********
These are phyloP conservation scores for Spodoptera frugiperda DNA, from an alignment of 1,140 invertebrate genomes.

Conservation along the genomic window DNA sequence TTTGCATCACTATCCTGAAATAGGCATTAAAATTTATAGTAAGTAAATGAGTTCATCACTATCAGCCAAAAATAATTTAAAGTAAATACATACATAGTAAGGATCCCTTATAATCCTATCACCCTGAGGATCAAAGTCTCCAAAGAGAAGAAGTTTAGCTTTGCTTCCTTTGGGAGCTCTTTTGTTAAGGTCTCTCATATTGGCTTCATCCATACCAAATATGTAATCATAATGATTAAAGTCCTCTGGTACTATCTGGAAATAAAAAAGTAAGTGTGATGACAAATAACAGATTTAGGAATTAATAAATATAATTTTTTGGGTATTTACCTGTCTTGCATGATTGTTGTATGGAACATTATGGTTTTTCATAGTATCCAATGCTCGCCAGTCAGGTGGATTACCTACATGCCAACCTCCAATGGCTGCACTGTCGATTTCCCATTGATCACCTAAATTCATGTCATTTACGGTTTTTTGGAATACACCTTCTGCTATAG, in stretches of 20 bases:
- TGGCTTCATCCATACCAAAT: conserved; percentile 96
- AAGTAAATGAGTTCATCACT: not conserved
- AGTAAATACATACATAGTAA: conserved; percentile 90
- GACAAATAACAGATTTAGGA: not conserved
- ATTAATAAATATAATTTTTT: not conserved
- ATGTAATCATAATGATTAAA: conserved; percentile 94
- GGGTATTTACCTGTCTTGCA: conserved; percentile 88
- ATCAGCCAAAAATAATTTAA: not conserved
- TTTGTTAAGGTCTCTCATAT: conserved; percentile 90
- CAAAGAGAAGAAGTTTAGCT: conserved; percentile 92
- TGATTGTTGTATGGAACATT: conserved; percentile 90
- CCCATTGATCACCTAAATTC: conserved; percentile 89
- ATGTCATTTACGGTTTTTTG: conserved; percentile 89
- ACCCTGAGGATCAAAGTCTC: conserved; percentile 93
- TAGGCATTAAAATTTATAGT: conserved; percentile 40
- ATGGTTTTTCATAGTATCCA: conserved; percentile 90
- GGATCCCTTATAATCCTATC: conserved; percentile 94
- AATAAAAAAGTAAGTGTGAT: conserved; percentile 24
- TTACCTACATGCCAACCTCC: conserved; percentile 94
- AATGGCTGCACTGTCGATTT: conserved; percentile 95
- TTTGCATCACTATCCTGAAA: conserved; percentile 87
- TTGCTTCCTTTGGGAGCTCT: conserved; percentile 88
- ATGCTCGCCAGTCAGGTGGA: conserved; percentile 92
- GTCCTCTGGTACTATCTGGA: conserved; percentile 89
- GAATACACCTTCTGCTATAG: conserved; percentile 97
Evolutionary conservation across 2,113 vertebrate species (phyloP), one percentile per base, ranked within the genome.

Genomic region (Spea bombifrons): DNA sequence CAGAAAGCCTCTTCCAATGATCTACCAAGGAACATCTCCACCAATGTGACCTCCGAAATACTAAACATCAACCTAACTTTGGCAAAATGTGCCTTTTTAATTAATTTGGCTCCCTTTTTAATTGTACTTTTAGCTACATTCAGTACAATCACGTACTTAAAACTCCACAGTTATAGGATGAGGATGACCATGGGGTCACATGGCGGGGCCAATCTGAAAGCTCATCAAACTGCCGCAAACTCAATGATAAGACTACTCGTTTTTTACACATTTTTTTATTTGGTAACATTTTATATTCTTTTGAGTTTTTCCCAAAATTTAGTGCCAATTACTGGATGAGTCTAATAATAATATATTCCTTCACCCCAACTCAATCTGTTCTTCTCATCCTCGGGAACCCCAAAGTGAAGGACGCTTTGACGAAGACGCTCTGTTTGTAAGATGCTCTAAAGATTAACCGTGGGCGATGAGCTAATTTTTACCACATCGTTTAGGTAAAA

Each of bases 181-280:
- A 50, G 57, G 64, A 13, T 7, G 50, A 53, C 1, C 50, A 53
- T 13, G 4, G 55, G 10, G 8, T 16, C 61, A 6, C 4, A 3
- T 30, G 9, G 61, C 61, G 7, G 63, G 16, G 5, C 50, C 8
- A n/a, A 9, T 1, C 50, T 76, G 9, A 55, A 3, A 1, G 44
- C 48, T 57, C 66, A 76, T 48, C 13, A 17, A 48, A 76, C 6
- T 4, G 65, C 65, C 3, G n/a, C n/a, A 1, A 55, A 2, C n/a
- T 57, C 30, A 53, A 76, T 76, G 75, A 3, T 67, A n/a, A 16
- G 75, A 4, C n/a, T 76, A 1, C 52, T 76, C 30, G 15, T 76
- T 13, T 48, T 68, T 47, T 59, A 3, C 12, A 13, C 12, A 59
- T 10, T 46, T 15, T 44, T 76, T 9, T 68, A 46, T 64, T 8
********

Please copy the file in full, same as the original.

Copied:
These are phyloP conservation scores for Spodoptera frugiperda DNA, from an alignment of 1,140 invertebrate genomes.

Conservation along the genomic window DNA sequence TTTGCATCACTATCCTGAAATAGGCATTAAAATTTATAGTAAGTAAATGAGTTCATCACTATCAGCCAAAAATAATTTAAAGTAAATACATACATAGTAAGGATCCCTTATAATCCTATCACCCTGAGGATCAAAGTCTCCAAAGAGAAGAAGTTTAGCTTTGCTTCCTTTGGGAGCTCTTTTGTTAAGGTCTCTCATATTGGCTTCATCCATACCAAATATGTAATCATAATGATTAAAGTCCTCTGGTACTATCTGGAAATAAAAAAGTAAGTGTGATGACAAATAACAGATTTAGGAATTAATAAATATAATTTTTTGGGTATTTACCTGTCTTGCATGATTGTTGTATGGAACATTATGGTTTTTCATAGTATCCAATGCTCGCCAGTCAGGTGGATTACCTACATGCCAACCTCCAATGGCTGCACTGTCGATTTCCCATTGATCACCTAAATTCATGTCATTTACGGTTTTTTGGAATACACCTTCTGCTATAG, in stretches of 20 bases:
- TGGCTTCATCCATACCAAAT: conserved; percentile 96
- AAGTAAATGAGTTCATCACT: not conserved
- AGTAAATACATACATAGTAA: conserved; percentile 90
- GACAAATAACAGATTTAGGA: not conserved
- ATTAATAAATATAATTTTTT: not conserved
- ATGTAATCATAATGATTAAA: conserved; percentile 94
- GGGTATTTACCTGTCTTGCA: conserved; percentile 88
- ATCAGCCAAAAATAATTTAA: not conserved
- TTTGTTAAGGTCTCTCATAT: conserved; percentile 90
- CAAAGAGAAGAAGTTTAGCT: conserved; percentile 92
- TGATTGTTGTATGGAACATT: conserved; percentile 90
- CCCATTGATCACCTAAATTC: conserved; percentile 89
- ATGTCATTTACGGTTTTTTG: conserved; percentile 89
- ACCCTGAGGATCAAAGTCTC: conserved; percentile 93
- TAGGCATTAAAATTTATAGT: conserved; percentile 40
- ATGGTTTTTCATAGTATCCA: conserved; percentile 90
- GGATCCCTTATAATCCTATC: conserved; percentile 94
- AATAAAAAAGTAAGTGTGAT: conserved; percentile 24
- TTACCTACATGCCAACCTCC: conserved; percentile 94
- AATGGCTGCACTGTCGATTT: conserved; percentile 95
- TTTGCATCACTATCCTGAAA: conserved; percentile 87
- TTGCTTCCTTTGGGAGCTCT: conserved; percentile 88
- ATGCTCGCCAGTCAGGTGGA: conserved; percentile 92
- GTCCTCTGGTACTATCTGGA: conserved; percentile 89
- GAATACACCTTCTGCTATAG: conserved; percentile 97
Evolutionary conservation across 2,113 vertebrate species (phyloP), one percentile per base, ranked within the genome.

Genomic region (Spea bombifrons): DNA sequence CAGAAAGCCTCTTCCAATGATCTACCAAGGAACATCTCCACCAATGTGACCTCCGAAATACTAAACATCAACCTAACTTTGGCAAAATGTGCCTTTTTAATTAATTTGGCTCCCTTTTTAATTGTACTTTTAGCTACATTCAGTACAATCACGTACTTAAAACTCCACAGTTATAGGATGAGGATGACCATGGGGTCACATGGCGGGGCCAATCTGAAAGCTCATCAAACTGCCGCAAACTCAATGATAAGACTACTCGTTTTTTACACATTTTTTTATTTGGTAACATTTTATATTCTTTTGAGTTTTTCCCAAAATTTAGTGCCAATTACTGGATGAGTCTAATAATAATATATTCCTTCACCCCAACTCAATCTGTTCTTCTCATCCTCGGGAACCCCAAAGTGAAGGACGCTTTGACGAAGACGCTCTGTTTGTAAGATGCTCTAAAGATTAACCGTGGGCGATGAGCTAATTTTTACCACATCGTTTAGGTAAAA

Each of bases 181-280:
- A 50, G 57, G 64, A 13, T 7, G 50, A 53, C 1, C 50, A 53
- T 13, G 4, G 55, G 10, G 8, T 16, C 61, A 6, C 4, A 3
- T 30, G 9, G 61, C 61, G 7, G 63, G 16, G 5, C 50, C 8
- A n/a, A 9, T 1, C 50, T 76, G 9, A 55, A 3, A 1, G 44
- C 48, T 57, C 66, A 76, T 48, C 13, A 17, A 48, A 76, C 6
- T 4, G 65, C 65, C 3, G n/a, C n/a, A 1, A 55, A 2, C n/a
- T 57, C 30, A 53, A 76, T 76, G 75, A 3, T 67, A n/a, A 16
- G 75, A 4, C n/a, T 76, A 1, C 52, T 76, C 30, G 15, T 76
- T 13, T 48, T 68, T 47, T 59, A 3, C 12, A 13, C 12, A 59
- T 10, T 46, T 15, T 44, T 76, T 9, T 68, A 46, T 64, T 8